The first Whit-Sunday fell on a Jewish feast dating from much earlier times. This was the Feast of Pentecost which fell 50 days after the Passover. It was one of three harvest thanksgivings kept by the Jews, and on this one the first sheaves of the corn harvest were offered to God. The Feast of Pentecost was also the day on which the giving of the Ten Commandments to Moses was remembered. The early Christians gave the feast day a new meaning for their own followers, but in many countries the old name was kept. In France, for example, it is still known as Pentecote.
The English name ‘Whit’ (or ‘Wit’) Sunday may have come into use in either of two ways. Christians were often baptised on the evening before great festivals, and the ‘Whit’ may refer to the white robes which they wore for this ceremony. On the other hand, the word may come from the old Saxon word ‘Wit’ meaning ‘wisdom’, and refer to the wisdom which the Holy Spirit gave to the apostles to help them fulfil their master’s command to preach the gospel to every creature. Despite the different spelling, this meaning may be the truer one.
So important is Whit-Sunday in the Churches of many countries that all the Sundays in the remaining half of the Church year are called ‘Sundays after Pentecost’. The Church of England (and those churches overseas which grew out of its missionary work) is alone in naming these Sundays after the festival of Trinity Sunday, about which I shall be writing next week.
Whit-Sunday also recalls another important event in the history of the Church of England. On that day, in the year 1549, the first English prayer book was required by law to be used in our churches, in place of the old Latin services.
It is hard for us to imagine what a revolution this must have seemed at the time, but undoubtedly one of the most remarkable days in the history of Christianity in the English-speaking world was when the now familiar words “Dearly beloved brethren . . .” were first heard in our churches.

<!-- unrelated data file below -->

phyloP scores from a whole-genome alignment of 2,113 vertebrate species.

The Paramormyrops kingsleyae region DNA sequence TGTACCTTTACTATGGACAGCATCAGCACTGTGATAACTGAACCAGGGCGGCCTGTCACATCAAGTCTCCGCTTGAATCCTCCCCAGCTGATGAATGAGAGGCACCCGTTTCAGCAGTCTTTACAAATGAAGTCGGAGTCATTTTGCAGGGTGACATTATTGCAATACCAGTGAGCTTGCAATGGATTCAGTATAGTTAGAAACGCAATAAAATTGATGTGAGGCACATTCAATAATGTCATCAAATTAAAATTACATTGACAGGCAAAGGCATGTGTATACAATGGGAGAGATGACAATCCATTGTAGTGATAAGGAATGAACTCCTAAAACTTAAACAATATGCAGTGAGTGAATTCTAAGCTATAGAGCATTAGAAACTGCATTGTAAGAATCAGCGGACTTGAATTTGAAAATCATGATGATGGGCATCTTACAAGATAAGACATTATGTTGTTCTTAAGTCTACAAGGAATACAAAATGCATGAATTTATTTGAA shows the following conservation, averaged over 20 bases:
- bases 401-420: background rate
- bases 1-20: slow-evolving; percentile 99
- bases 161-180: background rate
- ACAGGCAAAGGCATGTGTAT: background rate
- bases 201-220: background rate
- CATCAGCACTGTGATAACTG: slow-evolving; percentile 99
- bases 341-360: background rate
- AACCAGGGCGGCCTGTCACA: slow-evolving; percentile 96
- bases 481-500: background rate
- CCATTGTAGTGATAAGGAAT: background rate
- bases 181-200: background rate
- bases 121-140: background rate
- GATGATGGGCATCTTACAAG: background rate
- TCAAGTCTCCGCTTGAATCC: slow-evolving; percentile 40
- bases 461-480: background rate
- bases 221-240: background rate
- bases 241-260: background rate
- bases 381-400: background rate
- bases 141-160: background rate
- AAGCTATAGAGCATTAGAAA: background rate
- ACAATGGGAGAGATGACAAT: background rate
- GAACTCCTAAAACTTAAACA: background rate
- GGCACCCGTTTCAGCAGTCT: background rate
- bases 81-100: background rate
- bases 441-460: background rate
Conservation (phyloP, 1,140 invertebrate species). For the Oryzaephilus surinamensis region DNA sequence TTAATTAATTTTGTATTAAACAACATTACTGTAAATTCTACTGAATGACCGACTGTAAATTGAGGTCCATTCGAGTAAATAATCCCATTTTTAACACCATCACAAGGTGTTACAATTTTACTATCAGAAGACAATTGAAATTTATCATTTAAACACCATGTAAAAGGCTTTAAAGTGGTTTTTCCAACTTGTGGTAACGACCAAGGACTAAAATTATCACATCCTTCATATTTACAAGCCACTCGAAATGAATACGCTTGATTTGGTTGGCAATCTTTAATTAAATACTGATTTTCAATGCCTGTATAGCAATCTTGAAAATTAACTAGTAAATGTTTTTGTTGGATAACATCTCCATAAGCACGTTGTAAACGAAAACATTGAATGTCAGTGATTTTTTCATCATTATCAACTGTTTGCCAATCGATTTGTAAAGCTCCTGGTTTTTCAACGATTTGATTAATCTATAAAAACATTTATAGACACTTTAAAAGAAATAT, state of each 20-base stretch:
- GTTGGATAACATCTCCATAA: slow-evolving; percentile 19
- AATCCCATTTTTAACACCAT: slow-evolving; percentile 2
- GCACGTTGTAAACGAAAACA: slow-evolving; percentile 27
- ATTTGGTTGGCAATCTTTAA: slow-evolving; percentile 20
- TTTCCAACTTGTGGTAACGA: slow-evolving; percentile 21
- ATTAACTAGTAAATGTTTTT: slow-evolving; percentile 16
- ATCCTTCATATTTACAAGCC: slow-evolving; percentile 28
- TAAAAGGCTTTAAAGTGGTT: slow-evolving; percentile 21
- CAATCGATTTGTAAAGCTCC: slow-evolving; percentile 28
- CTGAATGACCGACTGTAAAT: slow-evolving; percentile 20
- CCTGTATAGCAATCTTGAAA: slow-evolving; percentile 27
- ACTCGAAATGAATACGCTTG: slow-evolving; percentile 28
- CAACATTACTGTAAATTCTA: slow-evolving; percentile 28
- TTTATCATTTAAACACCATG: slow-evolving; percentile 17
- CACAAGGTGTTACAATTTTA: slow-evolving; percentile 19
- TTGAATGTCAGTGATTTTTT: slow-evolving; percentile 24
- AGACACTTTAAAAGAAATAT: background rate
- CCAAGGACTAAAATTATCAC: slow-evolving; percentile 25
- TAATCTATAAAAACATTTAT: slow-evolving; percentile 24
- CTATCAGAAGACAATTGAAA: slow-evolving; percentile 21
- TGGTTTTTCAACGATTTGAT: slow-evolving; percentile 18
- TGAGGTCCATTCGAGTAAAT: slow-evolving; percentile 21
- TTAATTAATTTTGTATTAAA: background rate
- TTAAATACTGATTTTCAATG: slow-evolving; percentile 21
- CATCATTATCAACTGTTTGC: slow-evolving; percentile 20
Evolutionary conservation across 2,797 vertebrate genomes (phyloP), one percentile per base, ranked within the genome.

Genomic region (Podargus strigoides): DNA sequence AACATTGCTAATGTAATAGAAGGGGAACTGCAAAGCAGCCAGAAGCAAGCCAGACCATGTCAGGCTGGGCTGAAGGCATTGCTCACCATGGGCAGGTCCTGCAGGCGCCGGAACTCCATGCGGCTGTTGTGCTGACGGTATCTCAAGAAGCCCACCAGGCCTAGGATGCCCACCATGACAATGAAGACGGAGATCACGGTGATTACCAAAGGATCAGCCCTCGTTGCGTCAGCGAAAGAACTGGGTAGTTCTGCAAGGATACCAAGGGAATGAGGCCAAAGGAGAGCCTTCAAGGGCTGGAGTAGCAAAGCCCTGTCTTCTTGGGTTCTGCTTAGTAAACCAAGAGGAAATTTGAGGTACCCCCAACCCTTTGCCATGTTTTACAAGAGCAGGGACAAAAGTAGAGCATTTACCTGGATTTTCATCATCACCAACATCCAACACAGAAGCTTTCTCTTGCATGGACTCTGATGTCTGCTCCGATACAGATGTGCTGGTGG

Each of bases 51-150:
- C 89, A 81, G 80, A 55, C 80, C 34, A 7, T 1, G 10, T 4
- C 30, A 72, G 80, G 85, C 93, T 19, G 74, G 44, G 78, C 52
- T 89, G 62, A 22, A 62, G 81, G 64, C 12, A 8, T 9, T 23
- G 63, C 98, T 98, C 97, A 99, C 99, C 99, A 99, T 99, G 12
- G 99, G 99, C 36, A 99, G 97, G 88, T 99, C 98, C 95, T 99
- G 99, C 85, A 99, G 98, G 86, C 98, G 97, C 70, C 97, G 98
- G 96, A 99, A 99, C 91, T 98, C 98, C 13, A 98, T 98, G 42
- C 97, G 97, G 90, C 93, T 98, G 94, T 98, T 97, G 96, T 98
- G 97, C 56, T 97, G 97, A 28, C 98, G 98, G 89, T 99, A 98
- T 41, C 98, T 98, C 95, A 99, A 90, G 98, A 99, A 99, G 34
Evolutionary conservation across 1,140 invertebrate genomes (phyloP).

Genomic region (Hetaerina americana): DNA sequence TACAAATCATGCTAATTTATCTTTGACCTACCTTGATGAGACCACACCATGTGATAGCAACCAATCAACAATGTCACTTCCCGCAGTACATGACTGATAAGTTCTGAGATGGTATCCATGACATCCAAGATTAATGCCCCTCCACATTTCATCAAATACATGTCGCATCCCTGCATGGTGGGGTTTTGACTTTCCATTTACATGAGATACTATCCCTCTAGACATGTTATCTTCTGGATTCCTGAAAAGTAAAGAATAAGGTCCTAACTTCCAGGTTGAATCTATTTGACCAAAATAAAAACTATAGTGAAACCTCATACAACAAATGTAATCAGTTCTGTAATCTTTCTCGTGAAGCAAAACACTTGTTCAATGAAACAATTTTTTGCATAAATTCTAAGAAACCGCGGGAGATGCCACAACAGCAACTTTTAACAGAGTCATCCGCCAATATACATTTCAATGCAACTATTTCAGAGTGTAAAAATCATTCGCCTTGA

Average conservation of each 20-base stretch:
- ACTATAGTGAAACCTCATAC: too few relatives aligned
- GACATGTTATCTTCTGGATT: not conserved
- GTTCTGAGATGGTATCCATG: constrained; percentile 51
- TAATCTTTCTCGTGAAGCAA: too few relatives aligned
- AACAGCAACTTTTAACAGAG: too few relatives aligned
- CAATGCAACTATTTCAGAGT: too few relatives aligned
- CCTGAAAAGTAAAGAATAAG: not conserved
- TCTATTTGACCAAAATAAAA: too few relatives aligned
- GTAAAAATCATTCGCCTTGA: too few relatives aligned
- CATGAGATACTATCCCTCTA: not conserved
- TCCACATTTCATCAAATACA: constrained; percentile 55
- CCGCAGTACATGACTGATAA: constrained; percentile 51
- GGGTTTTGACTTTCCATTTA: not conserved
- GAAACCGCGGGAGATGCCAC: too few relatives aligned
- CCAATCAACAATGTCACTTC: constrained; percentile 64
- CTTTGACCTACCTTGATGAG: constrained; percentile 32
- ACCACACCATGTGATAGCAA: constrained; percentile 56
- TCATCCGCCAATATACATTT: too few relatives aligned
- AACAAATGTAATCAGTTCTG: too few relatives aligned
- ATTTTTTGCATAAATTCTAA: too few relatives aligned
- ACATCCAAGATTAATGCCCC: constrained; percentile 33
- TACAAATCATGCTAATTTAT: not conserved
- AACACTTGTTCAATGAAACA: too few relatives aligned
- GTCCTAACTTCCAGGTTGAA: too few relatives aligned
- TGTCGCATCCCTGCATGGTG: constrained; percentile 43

This edited article about British customs originally appeared in Look and Learn issue number 332 published on 25 May 1968.
Oliver Cromwell was dead. His son, known to his enemies as ‘Tumbledown Dick’ was living in semi-retirement in the country: Britain was without a leader.
The army’s leader, General Monk, realised that the people yearned for the restoration of the monarchy. When, therefore, he entered London at the head of his troops to proclaim Charles II as the country’s lawful ruler, there were scenes of great rejoicing.
The date was May 29th, 1660. Charles’s birthday – now known as Oak Apple Day, both in memory of the Restoration, and of Charles’s escape after his defeat at the Battle of Worcester in 1651, when he eluded the searching Roundhead troops by hiding in an oak tree in Boscobel Wood.
At the Royal Hospital, Chelsea, which was founded by Charles II, a Founder’s Day celebration is observed on Oak Apple Day. A parade of pensioners is reviewed by either a member of the Royal Family or a Field-Marshal. This year the Reviewing Officer will be Field-Marshal Sir Gerald Templer.
The equestrian statue of King Charles in the Figure Court, where the parade is held, will be decorated with oak leaves, and these will also be worn by the hospital governor, his staff and all the pensioners.
In the village of Wishford Magna, in the Wylye Valley about six miles north-west of Salisbury, an unusual custom will be observed on the same day.
From time immemorial, the villagers of Wishford Magna have claimed the right to drive their swine into nearby Grovely Forest to feed on the acorns there, and to collect firewood.
When the owner of the forest, the Earl of Pembroke, disputed these rights in 1603, a Court was convened in the forest itself and, after hearing all the evidence, found in favour of the villagers. There was naturally great rejoicing, and the Grovely procession was born.
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This edited article about British festivals and customs originally appeared in Look and Learn issue number 332 published on 25 May 1968.
In the Derbyshire village of Castleton, May 29th is the day when the annual “Garland Day” festivities take place.
These begin with an evening procession led by a mounted ‘King’ and ‘Queen’. Both are dressed in seventeenth century costume and are followed by the village brass band playing the traditional ‘Garland Dance’, which closely resembles the Helston Furry Dance. They lead the rest of the procession in which local girls in white dresses adorned with posies of wild flowers are prominent.
The ‘King’ wears an enormous bell-shaped Garland which is over three feet high and sixty pounds in weight, completely covered with leaves and wild flowers, and topped with a special bunch of flowers, known as the Queen’s Posy.
After the procession, the children dance round the maypole in the Market Square, and the Garland is surrendered and hauled to the top of the church tower, which is decorated with sprigs of oak.
These celebrations date from the Restoration, when they were revived and modified to commemorate Charles II’s triumphal return to London.
This edited article about Lady Day originally appeared in Look and Learn issue number 323 published on 23 March 1968.